July 1, 2015 — On June 18, 2015, the United States Court of Appeals for the Federal Circuit released its decision in Teva Pharmaceuticals USA, Inc. v. Sandoz, Inc.i The case was on remand from the Supreme Court, which vacated the Federal Circuit’s earlier determination regarding the definiteness of claims directed towards Copaxone®, Teva’s market-approved treatment for multiple sclerosis.ii The Supreme Court held that claim construction is a question of law subject to de novo review, and that the underlying factual findings are subject to clear error review.iii Based on the Supreme Court’s guidance in Teva and Nautilus, Inc. v. Biosig Instruments, Inc.,iv the Federal Circuit held the claims under review indefinite and therefore invalid.v
Teva, which markets Copaxone®, sued Sandoz for submitting Abbreviated New Drug Applications for generic versions of Copaxone®. Claim 1 of U.S. Patent No. 5,800,808 (the ’808 patent) recites a method of making “copolymer-1 having a molecular weight of about 5 to 9 kilodaltons.” Claim 1, however, does not specify what measure of molecular weight to use, nor does the specification expressly define “molecular weight.” At least three industry-accepted norms exist for measuring molecular weight: peak average molecular weight (Mp), number average molecular weight (Mn), and weight average molecular weight (Mw).vi Further, neither party identified any portion of the ’808 patent’s prosecution history relevant to the construction of “molecular weight.”vii
The ’808 patent includes multiple continuation applications, including U.S. Patent No. 6,620,847 (the ’847 patent) and U.S. Patent No. 6,939,539 (the ’539 patent). During the prosecution of the ’847 patent, Teva argued that “‘one of ordinary skill in the art could understand that kilodalton units implies a weight average molecular weight,’ i.e. Mw.”viii But during prosecution of the ’539 patent, Teva argued that “a person ‘of ordinary skill in the art, upon reviewing the specification, would understand that ‘average molecular weight’ refers to’ . . . Mp.”ix
In remanding Teva back to the Federal Circuit, the Supreme Court explained that “it was proper to treat the ultimate question of the proper construction of the patent as a question of law in the way that we treat document construction as a question of law.”x Further, in Nautilus, the Supreme Court clarified, “a patent is invalid for indefiniteness if its claims, read in light of the specification delineating the patent, and the prosecution history, fail to inform, with reasonable certainty, those skilled in the art about the scope of the invention.”xi
On remand, the Federal Circuit acknowledged that “[t]he definiteness requirement must take into account the inherent limitations of language,” and that “[s]ome modicum of uncertainty is the price of ensuring the appropriate incentives for innovation.”xii At the same time, however, “a patent must be precise enough to afford clear notice of what is claimed, thereby apprising the public of what is still open to them.”xiii
In light of the Court’s guidance, the Federal Circuit reevaluated the claims at issue in Teva. The opinion explained, “[t]o the extent that Teva argues that the meaning of ‘molecular weight’ in the context of [the] patents-in-suit is itself a question of fact, it is wrong. A party cannot transform into a factual matter the internal coherence and context assessment of the patent simply by having an expert offer an opinion on it.”xiv Further, the Federal Circuit drew a distinction between: (1) the understanding of one of skill in the art from the patent and intrinsic evidence and (2) the understanding of the skilled artisan from outside the patent documents. “The meaning one of skill in the art would attribute to the term molecular weight in light of its use in the claims, the disclosure in the specification, and the discussion of this term in the prosecution history is a question of law.”xv By contrast, “[u]nderstandings that lie outside the patent documents about the meaning of terms to one of skill in the art . . . are factual issues.”xvi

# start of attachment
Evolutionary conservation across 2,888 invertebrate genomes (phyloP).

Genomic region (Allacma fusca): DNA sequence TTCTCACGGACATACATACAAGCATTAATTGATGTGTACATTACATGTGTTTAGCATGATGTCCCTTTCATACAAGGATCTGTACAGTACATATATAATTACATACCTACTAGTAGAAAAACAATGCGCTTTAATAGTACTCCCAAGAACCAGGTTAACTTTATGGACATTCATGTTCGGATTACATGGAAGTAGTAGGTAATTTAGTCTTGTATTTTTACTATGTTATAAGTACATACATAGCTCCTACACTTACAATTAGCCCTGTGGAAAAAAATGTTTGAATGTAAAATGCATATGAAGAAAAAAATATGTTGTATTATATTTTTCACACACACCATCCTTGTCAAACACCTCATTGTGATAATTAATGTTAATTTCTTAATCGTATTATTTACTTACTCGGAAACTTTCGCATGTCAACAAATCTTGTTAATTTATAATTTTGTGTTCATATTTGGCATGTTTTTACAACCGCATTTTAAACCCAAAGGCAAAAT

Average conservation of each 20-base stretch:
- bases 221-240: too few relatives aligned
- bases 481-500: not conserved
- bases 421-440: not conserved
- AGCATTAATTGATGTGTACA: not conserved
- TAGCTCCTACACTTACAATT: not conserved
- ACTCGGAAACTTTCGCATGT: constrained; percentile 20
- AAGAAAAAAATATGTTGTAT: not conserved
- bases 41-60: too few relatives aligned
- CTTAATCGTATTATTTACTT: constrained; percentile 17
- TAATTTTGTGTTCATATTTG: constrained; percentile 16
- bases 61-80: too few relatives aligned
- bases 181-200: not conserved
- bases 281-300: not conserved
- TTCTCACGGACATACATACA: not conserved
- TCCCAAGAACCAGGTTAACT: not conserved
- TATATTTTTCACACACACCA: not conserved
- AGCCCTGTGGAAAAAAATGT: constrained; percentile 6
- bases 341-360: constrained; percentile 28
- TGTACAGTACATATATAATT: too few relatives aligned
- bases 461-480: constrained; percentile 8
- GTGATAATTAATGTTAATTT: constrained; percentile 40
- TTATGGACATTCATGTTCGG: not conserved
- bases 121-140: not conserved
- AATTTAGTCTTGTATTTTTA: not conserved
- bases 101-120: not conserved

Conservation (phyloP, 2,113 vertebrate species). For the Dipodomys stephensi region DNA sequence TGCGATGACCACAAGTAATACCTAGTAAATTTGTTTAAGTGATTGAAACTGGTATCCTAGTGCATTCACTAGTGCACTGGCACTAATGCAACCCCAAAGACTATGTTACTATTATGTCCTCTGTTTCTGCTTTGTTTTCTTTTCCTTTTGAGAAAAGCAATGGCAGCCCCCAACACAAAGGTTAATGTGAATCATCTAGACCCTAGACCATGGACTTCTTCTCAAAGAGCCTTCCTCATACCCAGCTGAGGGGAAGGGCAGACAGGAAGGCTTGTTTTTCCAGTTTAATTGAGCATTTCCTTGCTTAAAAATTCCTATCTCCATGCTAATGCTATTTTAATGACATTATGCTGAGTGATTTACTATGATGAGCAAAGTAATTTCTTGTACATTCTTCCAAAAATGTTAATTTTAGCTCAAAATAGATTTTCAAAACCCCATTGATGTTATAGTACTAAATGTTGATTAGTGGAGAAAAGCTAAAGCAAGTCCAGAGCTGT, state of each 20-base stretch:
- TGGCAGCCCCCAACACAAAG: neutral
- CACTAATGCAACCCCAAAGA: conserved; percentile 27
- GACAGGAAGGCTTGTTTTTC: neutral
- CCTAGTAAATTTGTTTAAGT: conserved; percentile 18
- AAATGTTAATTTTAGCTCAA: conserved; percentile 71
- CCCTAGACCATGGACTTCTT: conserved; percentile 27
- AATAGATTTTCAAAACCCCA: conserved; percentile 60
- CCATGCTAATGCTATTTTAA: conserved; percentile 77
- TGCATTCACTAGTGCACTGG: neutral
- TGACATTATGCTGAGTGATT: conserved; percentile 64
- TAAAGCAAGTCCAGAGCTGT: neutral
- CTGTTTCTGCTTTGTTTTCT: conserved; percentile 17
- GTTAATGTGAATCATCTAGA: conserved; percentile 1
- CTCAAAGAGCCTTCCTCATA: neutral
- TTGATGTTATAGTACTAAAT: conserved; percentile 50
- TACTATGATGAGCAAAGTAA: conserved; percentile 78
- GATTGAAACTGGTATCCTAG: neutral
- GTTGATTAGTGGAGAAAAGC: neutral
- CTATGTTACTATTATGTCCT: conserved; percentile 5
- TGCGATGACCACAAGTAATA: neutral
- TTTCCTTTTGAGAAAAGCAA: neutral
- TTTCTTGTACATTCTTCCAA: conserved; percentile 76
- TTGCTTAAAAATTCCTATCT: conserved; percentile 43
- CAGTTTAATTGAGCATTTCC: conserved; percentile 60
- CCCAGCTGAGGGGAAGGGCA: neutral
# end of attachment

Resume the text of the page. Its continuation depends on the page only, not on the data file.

Important to the Federal Circuit’s determination regarding the definiteness of the claims were the “[s]tatements made during prosecution history.”xvii Specifically, “[d]uring prosecution of the related ’847 and ’539 patents, which with respect to molecular weight have identical specifications, examiners twice rejected the term ‘molecular weight’ as indefinite for failing to disclose which measure of molecular weight to use (Mp, Mn, or Mw). And the patentee in one instance stated that it was Mw and in the other it was Mp.”xviii Therefore, the Federal Circuit held that “claim 1 is invalid for indefiniteness by clear and convincing evidence because read in light of the specification and the prosecution history . . . there is not reasonable certainty that molecular weight should be measured using Mp.”xix
The Federal Circuit in Teva provided further guidance regarding the application of Nautilus’s standard for evaluating allegedly ambiguous claims. Most significantly, “[s]tatements made during prosecution history are relevant to claim construction.”xx As the dissent pointed out, “a single statement by Teva during prosecution of the ’847 patent — made years after the ’808 patent issued — [was] deemed dispositive on the question of whether the ’808 patent is sufficiently definite.”xxi
Based on Teva, therefore, practitioners involved in both patent prosecution and litigation should pay special attention to the prosecution history of an application or issued patent. During prosecution, for example, a prosecutor should consider how a particular claim term — and arguments regarding that term — might be construed not only in the present application, but also in any related patents in the family.
The Federal Circuit’s full opinion is available here.